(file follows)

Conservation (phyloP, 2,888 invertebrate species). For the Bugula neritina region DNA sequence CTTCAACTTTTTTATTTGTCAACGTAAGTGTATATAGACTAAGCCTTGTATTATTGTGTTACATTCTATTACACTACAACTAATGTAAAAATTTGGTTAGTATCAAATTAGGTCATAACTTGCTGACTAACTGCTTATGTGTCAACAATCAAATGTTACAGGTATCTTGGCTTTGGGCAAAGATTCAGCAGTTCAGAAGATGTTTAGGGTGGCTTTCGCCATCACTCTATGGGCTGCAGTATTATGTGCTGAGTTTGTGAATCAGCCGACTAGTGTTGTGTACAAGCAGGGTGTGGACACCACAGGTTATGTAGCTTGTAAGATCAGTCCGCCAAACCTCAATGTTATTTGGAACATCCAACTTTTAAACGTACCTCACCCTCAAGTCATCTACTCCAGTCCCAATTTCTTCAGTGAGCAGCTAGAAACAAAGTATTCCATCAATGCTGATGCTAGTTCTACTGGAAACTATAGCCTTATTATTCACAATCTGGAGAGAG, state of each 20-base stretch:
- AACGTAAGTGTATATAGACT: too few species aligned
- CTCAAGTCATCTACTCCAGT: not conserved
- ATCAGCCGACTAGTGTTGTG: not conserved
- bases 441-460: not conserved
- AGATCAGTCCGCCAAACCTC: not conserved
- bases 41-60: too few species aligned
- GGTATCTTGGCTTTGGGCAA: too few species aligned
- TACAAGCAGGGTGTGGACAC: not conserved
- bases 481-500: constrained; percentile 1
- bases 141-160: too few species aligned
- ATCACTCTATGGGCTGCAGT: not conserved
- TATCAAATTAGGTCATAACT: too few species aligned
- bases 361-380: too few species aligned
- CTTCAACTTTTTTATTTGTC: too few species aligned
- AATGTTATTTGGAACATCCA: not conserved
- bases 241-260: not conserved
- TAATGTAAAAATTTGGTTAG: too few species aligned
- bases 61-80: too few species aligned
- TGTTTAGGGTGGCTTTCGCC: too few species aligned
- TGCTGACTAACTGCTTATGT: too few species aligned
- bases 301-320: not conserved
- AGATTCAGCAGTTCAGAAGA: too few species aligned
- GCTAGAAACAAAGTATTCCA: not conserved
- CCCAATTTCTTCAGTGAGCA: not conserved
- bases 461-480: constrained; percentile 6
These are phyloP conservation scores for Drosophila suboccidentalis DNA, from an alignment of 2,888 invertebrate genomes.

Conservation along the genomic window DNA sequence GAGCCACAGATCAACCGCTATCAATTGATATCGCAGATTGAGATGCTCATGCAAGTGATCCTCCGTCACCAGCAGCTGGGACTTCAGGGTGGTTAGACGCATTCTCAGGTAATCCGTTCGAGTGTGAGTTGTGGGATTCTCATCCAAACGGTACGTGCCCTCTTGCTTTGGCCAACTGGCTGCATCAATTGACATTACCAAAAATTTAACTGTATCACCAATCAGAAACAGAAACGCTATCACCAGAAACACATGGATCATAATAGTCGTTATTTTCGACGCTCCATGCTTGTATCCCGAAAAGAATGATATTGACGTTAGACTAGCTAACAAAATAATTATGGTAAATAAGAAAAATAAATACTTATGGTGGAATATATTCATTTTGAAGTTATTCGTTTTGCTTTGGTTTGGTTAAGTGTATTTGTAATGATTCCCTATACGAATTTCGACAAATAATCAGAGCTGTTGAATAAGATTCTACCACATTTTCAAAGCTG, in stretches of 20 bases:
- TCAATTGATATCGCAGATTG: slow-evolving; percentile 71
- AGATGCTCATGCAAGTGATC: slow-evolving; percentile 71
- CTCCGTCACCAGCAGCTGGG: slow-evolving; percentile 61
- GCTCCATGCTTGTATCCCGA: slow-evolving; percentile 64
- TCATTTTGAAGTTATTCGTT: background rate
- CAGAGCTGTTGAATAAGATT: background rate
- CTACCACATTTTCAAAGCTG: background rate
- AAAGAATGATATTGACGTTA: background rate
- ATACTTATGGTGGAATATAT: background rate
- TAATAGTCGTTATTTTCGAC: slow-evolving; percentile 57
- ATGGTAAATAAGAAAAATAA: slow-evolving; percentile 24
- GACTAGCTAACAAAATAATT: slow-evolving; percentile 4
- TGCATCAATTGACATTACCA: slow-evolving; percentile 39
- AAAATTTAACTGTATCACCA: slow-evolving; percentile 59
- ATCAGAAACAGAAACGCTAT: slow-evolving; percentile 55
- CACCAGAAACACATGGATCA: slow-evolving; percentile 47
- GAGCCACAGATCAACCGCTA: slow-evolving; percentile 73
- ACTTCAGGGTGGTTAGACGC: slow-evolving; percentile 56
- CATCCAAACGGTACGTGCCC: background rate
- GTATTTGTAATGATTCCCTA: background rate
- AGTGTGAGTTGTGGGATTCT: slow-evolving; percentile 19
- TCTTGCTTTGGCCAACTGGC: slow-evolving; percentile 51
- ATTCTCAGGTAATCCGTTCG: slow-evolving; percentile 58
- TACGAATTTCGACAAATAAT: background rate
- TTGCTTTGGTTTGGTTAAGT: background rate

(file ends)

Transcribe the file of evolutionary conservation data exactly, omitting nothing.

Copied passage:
Conservation (phyloP, 2,888 invertebrate species). For the Bugula neritina region DNA sequence CTTCAACTTTTTTATTTGTCAACGTAAGTGTATATAGACTAAGCCTTGTATTATTGTGTTACATTCTATTACACTACAACTAATGTAAAAATTTGGTTAGTATCAAATTAGGTCATAACTTGCTGACTAACTGCTTATGTGTCAACAATCAAATGTTACAGGTATCTTGGCTTTGGGCAAAGATTCAGCAGTTCAGAAGATGTTTAGGGTGGCTTTCGCCATCACTCTATGGGCTGCAGTATTATGTGCTGAGTTTGTGAATCAGCCGACTAGTGTTGTGTACAAGCAGGGTGTGGACACCACAGGTTATGTAGCTTGTAAGATCAGTCCGCCAAACCTCAATGTTATTTGGAACATCCAACTTTTAAACGTACCTCACCCTCAAGTCATCTACTCCAGTCCCAATTTCTTCAGTGAGCAGCTAGAAACAAAGTATTCCATCAATGCTGATGCTAGTTCTACTGGAAACTATAGCCTTATTATTCACAATCTGGAGAGAG, state of each 20-base stretch:
- AACGTAAGTGTATATAGACT: too few species aligned
- CTCAAGTCATCTACTCCAGT: not conserved
- ATCAGCCGACTAGTGTTGTG: not conserved
- bases 441-460: not conserved
- AGATCAGTCCGCCAAACCTC: not conserved
- bases 41-60: too few species aligned
- GGTATCTTGGCTTTGGGCAA: too few species aligned
- TACAAGCAGGGTGTGGACAC: not conserved
- bases 481-500: constrained; percentile 1
- bases 141-160: too few species aligned
- ATCACTCTATGGGCTGCAGT: not conserved
- TATCAAATTAGGTCATAACT: too few species aligned
- bases 361-380: too few species aligned
- CTTCAACTTTTTTATTTGTC: too few species aligned
- AATGTTATTTGGAACATCCA: not conserved
- bases 241-260: not conserved
- TAATGTAAAAATTTGGTTAG: too few species aligned
- bases 61-80: too few species aligned
- TGTTTAGGGTGGCTTTCGCC: too few species aligned
- TGCTGACTAACTGCTTATGT: too few species aligned
- bases 301-320: not conserved
- AGATTCAGCAGTTCAGAAGA: too few species aligned
- GCTAGAAACAAAGTATTCCA: not conserved
- CCCAATTTCTTCAGTGAGCA: not conserved
- bases 461-480: constrained; percentile 6
These are phyloP conservation scores for Drosophila suboccidentalis DNA, from an alignment of 2,888 invertebrate genomes.

Conservation along the genomic window DNA sequence GAGCCACAGATCAACCGCTATCAATTGATATCGCAGATTGAGATGCTCATGCAAGTGATCCTCCGTCACCAGCAGCTGGGACTTCAGGGTGGTTAGACGCATTCTCAGGTAATCCGTTCGAGTGTGAGTTGTGGGATTCTCATCCAAACGGTACGTGCCCTCTTGCTTTGGCCAACTGGCTGCATCAATTGACATTACCAAAAATTTAACTGTATCACCAATCAGAAACAGAAACGCTATCACCAGAAACACATGGATCATAATAGTCGTTATTTTCGACGCTCCATGCTTGTATCCCGAAAAGAATGATATTGACGTTAGACTAGCTAACAAAATAATTATGGTAAATAAGAAAAATAAATACTTATGGTGGAATATATTCATTTTGAAGTTATTCGTTTTGCTTTGGTTTGGTTAAGTGTATTTGTAATGATTCCCTATACGAATTTCGACAAATAATCAGAGCTGTTGAATAAGATTCTACCACATTTTCAAAGCTG, in stretches of 20 bases:
- TCAATTGATATCGCAGATTG: slow-evolving; percentile 71
- AGATGCTCATGCAAGTGATC: slow-evolving; percentile 71
- CTCCGTCACCAGCAGCTGGG: slow-evolving; percentile 61
- GCTCCATGCTTGTATCCCGA: slow-evolving; percentile 64
- TCATTTTGAAGTTATTCGTT: background rate
- CAGAGCTGTTGAATAAGATT: background rate
- CTACCACATTTTCAAAGCTG: background rate
- AAAGAATGATATTGACGTTA: background rate
- ATACTTATGGTGGAATATAT: background rate
- TAATAGTCGTTATTTTCGAC: slow-evolving; percentile 57
- ATGGTAAATAAGAAAAATAA: slow-evolving; percentile 24
- GACTAGCTAACAAAATAATT: slow-evolving; percentile 4
- TGCATCAATTGACATTACCA: slow-evolving; percentile 39
- AAAATTTAACTGTATCACCA: slow-evolving; percentile 59
- ATCAGAAACAGAAACGCTAT: slow-evolving; percentile 55
- CACCAGAAACACATGGATCA: slow-evolving; percentile 47
- GAGCCACAGATCAACCGCTA: slow-evolving; percentile 73
- ACTTCAGGGTGGTTAGACGC: slow-evolving; percentile 56
- CATCCAAACGGTACGTGCCC: background rate
- GTATTTGTAATGATTCCCTA: background rate
- AGTGTGAGTTGTGGGATTCT: slow-evolving; percentile 19
- TCTTGCTTTGGCCAACTGGC: slow-evolving; percentile 51
- ATTCTCAGGTAATCCGTTCG: slow-evolving; percentile 58
- TACGAATTTCGACAAATAAT: background rate
- TTGCTTTGGTTTGGTTAAGT: background rate